However, the narrator states that "liberal judges" changed the Carr brothers' death sentences and that Brownback's Democratic opponent, Paul Davis, "supported these judges." The ad goes on to accuse Davis of being a "liberal defense lawyer" who will appoint "liberal judges" to the Kansas Supreme Court who will let murderers, like the Carr brothers, "off the hook."
The thing is, the Carr brothers weren't let out of prison, as the ad suggests—their convictions stand. The likelihood that they'll be released before they die is roughly 0 percent. And even if their death sentences had been upheld, they likely wouldn't have been executed, as Kansas hasn't performed an execution since 1965.
But who cares about all of that when there's fear to manufacture and exploit?
Alaska Senator Mark Begich, a Democrat, initially ran an ad attacking his Republican challenger, Dan Sullivan, on his crime record, but pulled it after it received massive backlash.
The ad, which can still be viewed on Politico, suggested that as the state's attorney general, Sullivan was responsible for the early release of a convicted sex offender who later murdered a couple and sexually assaulted their 2-year-old granddaughter. It features a retired police sergeant parking in front of the location where the brutal crimes took place and even lists the address.
But Jerry Active, the man accused of committing these crimes, hasn't been convicted yet. In fact, the trial hasn't even begun. The victim's family attorney contacted Begich's campaign and asked him to take down his ad, partly out of fear it could poison the jury pool.
Moreover, Sullivan had nothing to do with Active's release. He was let out of prison in 2009 after serving four years of a plea deal that, according to Politico, happened "because of a clerical error that took place before Sullivan became attorney general."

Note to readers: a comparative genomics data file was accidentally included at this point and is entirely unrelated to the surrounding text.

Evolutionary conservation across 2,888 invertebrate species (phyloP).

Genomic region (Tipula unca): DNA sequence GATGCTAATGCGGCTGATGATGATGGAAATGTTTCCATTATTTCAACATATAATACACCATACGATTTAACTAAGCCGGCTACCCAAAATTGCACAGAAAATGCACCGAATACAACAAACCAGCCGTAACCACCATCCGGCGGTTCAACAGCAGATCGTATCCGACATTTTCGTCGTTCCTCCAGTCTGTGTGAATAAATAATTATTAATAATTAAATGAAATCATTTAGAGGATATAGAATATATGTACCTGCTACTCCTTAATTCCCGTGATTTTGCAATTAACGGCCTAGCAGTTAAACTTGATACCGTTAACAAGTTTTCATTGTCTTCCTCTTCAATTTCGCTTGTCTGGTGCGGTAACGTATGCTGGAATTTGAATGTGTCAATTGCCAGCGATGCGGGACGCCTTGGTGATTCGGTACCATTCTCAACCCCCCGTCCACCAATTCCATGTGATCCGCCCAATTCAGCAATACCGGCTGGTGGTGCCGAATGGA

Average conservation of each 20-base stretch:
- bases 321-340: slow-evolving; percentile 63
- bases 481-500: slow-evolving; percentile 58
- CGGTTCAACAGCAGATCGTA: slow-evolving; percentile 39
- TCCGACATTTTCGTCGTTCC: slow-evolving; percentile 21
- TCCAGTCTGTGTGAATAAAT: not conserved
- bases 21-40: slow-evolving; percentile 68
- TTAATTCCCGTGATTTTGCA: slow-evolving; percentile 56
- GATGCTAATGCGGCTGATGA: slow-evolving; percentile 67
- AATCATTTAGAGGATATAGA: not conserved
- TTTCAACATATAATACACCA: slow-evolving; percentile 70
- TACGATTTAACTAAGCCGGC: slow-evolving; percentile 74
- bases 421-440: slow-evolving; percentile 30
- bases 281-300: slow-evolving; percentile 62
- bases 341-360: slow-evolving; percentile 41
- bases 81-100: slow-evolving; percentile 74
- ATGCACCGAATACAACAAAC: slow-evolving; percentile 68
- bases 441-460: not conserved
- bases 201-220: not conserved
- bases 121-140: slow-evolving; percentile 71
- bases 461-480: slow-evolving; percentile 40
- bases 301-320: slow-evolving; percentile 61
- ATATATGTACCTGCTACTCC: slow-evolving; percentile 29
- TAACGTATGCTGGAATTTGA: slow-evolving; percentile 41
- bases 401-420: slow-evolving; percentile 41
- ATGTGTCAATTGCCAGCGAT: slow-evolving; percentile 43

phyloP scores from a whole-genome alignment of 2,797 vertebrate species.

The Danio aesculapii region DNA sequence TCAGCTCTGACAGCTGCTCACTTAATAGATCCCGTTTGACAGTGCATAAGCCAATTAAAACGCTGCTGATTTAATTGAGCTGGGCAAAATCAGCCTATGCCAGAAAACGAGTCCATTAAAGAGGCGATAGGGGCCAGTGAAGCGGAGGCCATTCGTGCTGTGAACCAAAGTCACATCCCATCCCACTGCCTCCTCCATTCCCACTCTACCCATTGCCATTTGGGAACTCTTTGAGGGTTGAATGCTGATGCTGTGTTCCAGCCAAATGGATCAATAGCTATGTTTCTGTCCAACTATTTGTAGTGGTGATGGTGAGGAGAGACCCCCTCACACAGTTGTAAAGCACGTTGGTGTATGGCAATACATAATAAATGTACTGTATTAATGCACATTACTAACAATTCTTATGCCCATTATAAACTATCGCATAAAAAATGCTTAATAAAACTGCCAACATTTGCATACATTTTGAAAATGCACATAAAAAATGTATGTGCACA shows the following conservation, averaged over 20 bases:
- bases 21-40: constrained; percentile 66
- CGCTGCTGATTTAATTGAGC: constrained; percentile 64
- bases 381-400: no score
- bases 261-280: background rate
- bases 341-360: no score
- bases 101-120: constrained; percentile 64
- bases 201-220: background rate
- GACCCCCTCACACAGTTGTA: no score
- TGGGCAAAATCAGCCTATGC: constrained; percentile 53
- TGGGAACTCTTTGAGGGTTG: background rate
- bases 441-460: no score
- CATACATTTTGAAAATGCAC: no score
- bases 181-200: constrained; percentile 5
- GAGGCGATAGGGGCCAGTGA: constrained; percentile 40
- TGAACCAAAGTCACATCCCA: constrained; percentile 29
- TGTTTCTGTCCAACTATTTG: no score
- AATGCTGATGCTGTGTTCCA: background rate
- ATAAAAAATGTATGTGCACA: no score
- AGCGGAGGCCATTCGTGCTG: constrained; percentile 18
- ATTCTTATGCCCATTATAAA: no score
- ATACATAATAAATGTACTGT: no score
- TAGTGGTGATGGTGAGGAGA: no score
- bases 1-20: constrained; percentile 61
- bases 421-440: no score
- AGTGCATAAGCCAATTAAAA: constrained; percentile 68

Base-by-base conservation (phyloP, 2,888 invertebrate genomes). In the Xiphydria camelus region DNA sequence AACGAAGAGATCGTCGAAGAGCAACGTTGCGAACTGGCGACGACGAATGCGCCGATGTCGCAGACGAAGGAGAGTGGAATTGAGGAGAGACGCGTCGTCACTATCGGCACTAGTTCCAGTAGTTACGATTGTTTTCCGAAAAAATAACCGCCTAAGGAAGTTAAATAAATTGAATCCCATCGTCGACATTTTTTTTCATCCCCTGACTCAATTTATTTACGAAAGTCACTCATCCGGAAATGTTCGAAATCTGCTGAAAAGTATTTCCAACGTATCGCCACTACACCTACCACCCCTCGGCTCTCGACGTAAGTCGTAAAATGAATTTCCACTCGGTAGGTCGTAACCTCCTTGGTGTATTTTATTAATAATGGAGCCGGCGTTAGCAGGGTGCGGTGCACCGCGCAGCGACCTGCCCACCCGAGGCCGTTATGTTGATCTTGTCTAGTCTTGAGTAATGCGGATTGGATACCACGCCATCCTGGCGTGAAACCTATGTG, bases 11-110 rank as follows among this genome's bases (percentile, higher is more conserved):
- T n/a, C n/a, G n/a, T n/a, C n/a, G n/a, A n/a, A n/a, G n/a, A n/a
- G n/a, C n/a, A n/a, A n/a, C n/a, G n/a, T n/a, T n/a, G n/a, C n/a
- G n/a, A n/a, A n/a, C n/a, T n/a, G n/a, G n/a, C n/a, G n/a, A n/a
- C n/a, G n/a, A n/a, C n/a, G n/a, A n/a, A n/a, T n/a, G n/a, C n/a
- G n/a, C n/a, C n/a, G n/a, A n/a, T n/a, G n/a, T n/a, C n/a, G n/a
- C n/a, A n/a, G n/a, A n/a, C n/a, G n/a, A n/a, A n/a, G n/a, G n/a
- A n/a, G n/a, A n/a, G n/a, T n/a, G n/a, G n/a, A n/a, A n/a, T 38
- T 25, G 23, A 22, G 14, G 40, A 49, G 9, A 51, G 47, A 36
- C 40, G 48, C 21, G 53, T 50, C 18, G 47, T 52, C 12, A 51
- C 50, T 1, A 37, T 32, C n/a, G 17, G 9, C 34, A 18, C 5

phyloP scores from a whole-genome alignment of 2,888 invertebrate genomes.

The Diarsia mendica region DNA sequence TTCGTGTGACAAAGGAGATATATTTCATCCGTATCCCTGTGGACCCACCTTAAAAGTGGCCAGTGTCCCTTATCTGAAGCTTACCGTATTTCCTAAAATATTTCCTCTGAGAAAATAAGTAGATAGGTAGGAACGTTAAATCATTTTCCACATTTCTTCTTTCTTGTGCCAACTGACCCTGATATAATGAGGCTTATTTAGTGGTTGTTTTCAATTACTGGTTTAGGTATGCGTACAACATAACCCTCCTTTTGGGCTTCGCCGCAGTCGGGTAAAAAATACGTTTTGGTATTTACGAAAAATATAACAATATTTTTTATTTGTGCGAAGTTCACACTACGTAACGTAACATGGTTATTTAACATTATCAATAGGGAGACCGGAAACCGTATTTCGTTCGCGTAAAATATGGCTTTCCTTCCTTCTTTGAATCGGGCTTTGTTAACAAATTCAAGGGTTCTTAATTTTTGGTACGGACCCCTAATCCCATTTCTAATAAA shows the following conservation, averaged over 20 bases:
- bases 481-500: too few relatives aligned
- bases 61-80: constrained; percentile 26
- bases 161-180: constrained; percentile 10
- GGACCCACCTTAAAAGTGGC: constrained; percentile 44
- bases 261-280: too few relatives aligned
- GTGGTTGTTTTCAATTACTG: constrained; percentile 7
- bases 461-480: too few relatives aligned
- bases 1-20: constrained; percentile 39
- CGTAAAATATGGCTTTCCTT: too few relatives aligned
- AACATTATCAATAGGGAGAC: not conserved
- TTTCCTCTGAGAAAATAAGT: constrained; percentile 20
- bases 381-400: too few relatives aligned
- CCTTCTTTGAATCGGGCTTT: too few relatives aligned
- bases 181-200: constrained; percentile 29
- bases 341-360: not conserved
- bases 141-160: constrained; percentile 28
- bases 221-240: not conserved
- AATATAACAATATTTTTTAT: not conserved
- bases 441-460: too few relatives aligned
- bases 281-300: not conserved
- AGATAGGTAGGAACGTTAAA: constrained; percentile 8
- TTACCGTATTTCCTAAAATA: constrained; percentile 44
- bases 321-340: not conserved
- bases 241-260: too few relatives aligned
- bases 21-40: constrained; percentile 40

The controversial ad received a "pants on fire" rating from Politifact.com.
Sleazy, yes. Facutally inaccurate, potentially harmful to Active's trial and traumatizing to the victims' family? Who cares. An election is at stake!
Republican candidate for governor Bob Beauprez is running a similar ad suggesting Hickenlooper let a prisoner out who threatened to "kill as many people" as he could.
The ad ends with text that reads, "With John Hickenlooper as Governor, is your family safe?"
Besides being inflammatory, inaccurate, and/or misleading, all these ads have the potential to do some real harm. A recent study published by the American Constitution Society and two Emory Law School professors found that airing a lot of state supreme court election ads makes justices less likely to rule in favor of criminal defendants.
It's one thing to run ads criticizing a candidate's record on crime, but using scary images of heinous criminals and attempting to link your opponent to the crimes they committed crosses a line. It's irresponsible, and it reinforces the misconception that crime is going up and politicians need to "do something" about it. Good policy rarely comes from hysteria.